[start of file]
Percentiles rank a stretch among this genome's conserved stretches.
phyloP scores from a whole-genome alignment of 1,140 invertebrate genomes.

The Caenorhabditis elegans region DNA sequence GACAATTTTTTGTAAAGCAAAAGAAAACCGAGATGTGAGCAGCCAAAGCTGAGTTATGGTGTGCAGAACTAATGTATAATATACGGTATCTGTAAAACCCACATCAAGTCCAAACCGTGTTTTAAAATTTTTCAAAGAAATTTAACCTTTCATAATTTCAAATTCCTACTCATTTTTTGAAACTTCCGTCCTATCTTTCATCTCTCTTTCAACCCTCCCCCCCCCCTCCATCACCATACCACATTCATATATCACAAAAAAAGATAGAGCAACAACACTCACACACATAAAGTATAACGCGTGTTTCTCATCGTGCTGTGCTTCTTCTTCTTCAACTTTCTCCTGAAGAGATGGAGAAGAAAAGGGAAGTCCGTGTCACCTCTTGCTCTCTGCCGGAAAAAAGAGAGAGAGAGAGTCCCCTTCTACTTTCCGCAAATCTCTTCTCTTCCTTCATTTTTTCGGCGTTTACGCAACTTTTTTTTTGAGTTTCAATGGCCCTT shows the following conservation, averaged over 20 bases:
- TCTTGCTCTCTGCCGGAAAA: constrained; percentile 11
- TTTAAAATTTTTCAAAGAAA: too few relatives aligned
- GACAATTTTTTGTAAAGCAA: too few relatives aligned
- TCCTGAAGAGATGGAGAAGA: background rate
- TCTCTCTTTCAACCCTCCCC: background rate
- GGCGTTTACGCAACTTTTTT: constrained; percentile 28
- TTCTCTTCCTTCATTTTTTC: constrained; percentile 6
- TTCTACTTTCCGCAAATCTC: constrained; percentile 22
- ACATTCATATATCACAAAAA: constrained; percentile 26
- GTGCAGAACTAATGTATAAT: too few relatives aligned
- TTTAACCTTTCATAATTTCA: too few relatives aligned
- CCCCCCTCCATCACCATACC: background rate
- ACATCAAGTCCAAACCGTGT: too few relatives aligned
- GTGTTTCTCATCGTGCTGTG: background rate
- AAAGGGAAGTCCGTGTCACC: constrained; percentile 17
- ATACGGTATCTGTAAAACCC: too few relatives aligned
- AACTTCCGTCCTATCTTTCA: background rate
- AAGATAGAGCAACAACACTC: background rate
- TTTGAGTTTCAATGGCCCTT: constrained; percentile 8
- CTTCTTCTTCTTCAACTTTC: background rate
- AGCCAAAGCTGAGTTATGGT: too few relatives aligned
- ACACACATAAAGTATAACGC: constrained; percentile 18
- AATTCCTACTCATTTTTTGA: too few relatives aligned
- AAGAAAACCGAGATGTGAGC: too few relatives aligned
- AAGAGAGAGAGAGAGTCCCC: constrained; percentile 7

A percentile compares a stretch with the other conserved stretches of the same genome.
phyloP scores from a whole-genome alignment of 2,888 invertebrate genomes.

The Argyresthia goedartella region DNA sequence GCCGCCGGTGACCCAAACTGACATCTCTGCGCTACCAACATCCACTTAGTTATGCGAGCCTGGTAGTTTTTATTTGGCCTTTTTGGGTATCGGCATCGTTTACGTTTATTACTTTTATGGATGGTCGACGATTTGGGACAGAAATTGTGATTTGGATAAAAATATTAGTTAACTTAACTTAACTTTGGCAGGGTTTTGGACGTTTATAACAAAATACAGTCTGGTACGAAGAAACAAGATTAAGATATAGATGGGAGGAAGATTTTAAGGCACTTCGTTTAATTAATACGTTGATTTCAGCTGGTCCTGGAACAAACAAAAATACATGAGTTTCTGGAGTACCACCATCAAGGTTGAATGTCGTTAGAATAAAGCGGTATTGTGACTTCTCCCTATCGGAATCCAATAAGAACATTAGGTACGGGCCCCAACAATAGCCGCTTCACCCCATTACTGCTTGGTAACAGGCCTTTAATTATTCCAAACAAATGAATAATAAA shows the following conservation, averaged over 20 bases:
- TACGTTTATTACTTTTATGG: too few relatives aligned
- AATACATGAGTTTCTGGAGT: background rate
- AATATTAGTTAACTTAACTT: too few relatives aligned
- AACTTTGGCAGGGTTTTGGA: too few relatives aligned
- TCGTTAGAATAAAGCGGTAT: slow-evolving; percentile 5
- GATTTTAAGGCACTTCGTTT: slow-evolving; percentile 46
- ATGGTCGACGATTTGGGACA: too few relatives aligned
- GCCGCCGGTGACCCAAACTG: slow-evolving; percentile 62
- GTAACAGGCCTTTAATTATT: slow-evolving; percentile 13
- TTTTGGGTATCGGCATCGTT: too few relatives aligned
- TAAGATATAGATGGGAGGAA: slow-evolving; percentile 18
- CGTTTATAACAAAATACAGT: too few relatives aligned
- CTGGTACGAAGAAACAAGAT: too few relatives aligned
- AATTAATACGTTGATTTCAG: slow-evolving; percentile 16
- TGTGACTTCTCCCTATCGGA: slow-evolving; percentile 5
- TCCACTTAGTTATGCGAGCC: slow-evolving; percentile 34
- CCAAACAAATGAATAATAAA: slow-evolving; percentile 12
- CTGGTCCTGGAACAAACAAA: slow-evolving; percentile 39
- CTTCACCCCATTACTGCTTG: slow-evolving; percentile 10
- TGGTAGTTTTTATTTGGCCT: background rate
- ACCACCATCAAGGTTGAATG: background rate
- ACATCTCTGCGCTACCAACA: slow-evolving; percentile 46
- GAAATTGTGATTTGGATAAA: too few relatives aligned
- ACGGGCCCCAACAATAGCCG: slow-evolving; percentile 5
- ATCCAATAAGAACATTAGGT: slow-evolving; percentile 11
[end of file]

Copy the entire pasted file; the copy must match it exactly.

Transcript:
Percentiles rank a stretch among this genome's conserved stretches.
phyloP scores from a whole-genome alignment of 1,140 invertebrate genomes.

The Caenorhabditis elegans region DNA sequence GACAATTTTTTGTAAAGCAAAAGAAAACCGAGATGTGAGCAGCCAAAGCTGAGTTATGGTGTGCAGAACTAATGTATAATATACGGTATCTGTAAAACCCACATCAAGTCCAAACCGTGTTTTAAAATTTTTCAAAGAAATTTAACCTTTCATAATTTCAAATTCCTACTCATTTTTTGAAACTTCCGTCCTATCTTTCATCTCTCTTTCAACCCTCCCCCCCCCCTCCATCACCATACCACATTCATATATCACAAAAAAAGATAGAGCAACAACACTCACACACATAAAGTATAACGCGTGTTTCTCATCGTGCTGTGCTTCTTCTTCTTCAACTTTCTCCTGAAGAGATGGAGAAGAAAAGGGAAGTCCGTGTCACCTCTTGCTCTCTGCCGGAAAAAAGAGAGAGAGAGAGTCCCCTTCTACTTTCCGCAAATCTCTTCTCTTCCTTCATTTTTTCGGCGTTTACGCAACTTTTTTTTTGAGTTTCAATGGCCCTT shows the following conservation, averaged over 20 bases:
- TCTTGCTCTCTGCCGGAAAA: constrained; percentile 11
- TTTAAAATTTTTCAAAGAAA: too few relatives aligned
- GACAATTTTTTGTAAAGCAA: too few relatives aligned
- TCCTGAAGAGATGGAGAAGA: background rate
- TCTCTCTTTCAACCCTCCCC: background rate
- GGCGTTTACGCAACTTTTTT: constrained; percentile 28
- TTCTCTTCCTTCATTTTTTC: constrained; percentile 6
- TTCTACTTTCCGCAAATCTC: constrained; percentile 22
- ACATTCATATATCACAAAAA: constrained; percentile 26
- GTGCAGAACTAATGTATAAT: too few relatives aligned
- TTTAACCTTTCATAATTTCA: too few relatives aligned
- CCCCCCTCCATCACCATACC: background rate
- ACATCAAGTCCAAACCGTGT: too few relatives aligned
- GTGTTTCTCATCGTGCTGTG: background rate
- AAAGGGAAGTCCGTGTCACC: constrained; percentile 17
- ATACGGTATCTGTAAAACCC: too few relatives aligned
- AACTTCCGTCCTATCTTTCA: background rate
- AAGATAGAGCAACAACACTC: background rate
- TTTGAGTTTCAATGGCCCTT: constrained; percentile 8
- CTTCTTCTTCTTCAACTTTC: background rate
- AGCCAAAGCTGAGTTATGGT: too few relatives aligned
- ACACACATAAAGTATAACGC: constrained; percentile 18
- AATTCCTACTCATTTTTTGA: too few relatives aligned
- AAGAAAACCGAGATGTGAGC: too few relatives aligned
- AAGAGAGAGAGAGAGTCCCC: constrained; percentile 7

A percentile compares a stretch with the other conserved stretches of the same genome.
phyloP scores from a whole-genome alignment of 2,888 invertebrate genomes.

The Argyresthia goedartella region DNA sequence GCCGCCGGTGACCCAAACTGACATCTCTGCGCTACCAACATCCACTTAGTTATGCGAGCCTGGTAGTTTTTATTTGGCCTTTTTGGGTATCGGCATCGTTTACGTTTATTACTTTTATGGATGGTCGACGATTTGGGACAGAAATTGTGATTTGGATAAAAATATTAGTTAACTTAACTTAACTTTGGCAGGGTTTTGGACGTTTATAACAAAATACAGTCTGGTACGAAGAAACAAGATTAAGATATAGATGGGAGGAAGATTTTAAGGCACTTCGTTTAATTAATACGTTGATTTCAGCTGGTCCTGGAACAAACAAAAATACATGAGTTTCTGGAGTACCACCATCAAGGTTGAATGTCGTTAGAATAAAGCGGTATTGTGACTTCTCCCTATCGGAATCCAATAAGAACATTAGGTACGGGCCCCAACAATAGCCGCTTCACCCCATTACTGCTTGGTAACAGGCCTTTAATTATTCCAAACAAATGAATAATAAA shows the following conservation, averaged over 20 bases:
- TACGTTTATTACTTTTATGG: too few relatives aligned
- AATACATGAGTTTCTGGAGT: background rate
- AATATTAGTTAACTTAACTT: too few relatives aligned
- AACTTTGGCAGGGTTTTGGA: too few relatives aligned
- TCGTTAGAATAAAGCGGTAT: slow-evolving; percentile 5
- GATTTTAAGGCACTTCGTTT: slow-evolving; percentile 46
- ATGGTCGACGATTTGGGACA: too few relatives aligned
- GCCGCCGGTGACCCAAACTG: slow-evolving; percentile 62
- GTAACAGGCCTTTAATTATT: slow-evolving; percentile 13
- TTTTGGGTATCGGCATCGTT: too few relatives aligned
- TAAGATATAGATGGGAGGAA: slow-evolving; percentile 18
- CGTTTATAACAAAATACAGT: too few relatives aligned
- CTGGTACGAAGAAACAAGAT: too few relatives aligned
- AATTAATACGTTGATTTCAG: slow-evolving; percentile 16
- TGTGACTTCTCCCTATCGGA: slow-evolving; percentile 5
- TCCACTTAGTTATGCGAGCC: slow-evolving; percentile 34
- CCAAACAAATGAATAATAAA: slow-evolving; percentile 12
- CTGGTCCTGGAACAAACAAA: slow-evolving; percentile 39
- CTTCACCCCATTACTGCTTG: slow-evolving; percentile 10
- TGGTAGTTTTTATTTGGCCT: background rate
- ACCACCATCAAGGTTGAATG: background rate
- ACATCTCTGCGCTACCAACA: slow-evolving; percentile 46
- GAAATTGTGATTTGGATAAA: too few relatives aligned
- ACGGGCCCCAACAATAGCCG: slow-evolving; percentile 5
- ATCCAATAAGAACATTAGGT: slow-evolving; percentile 11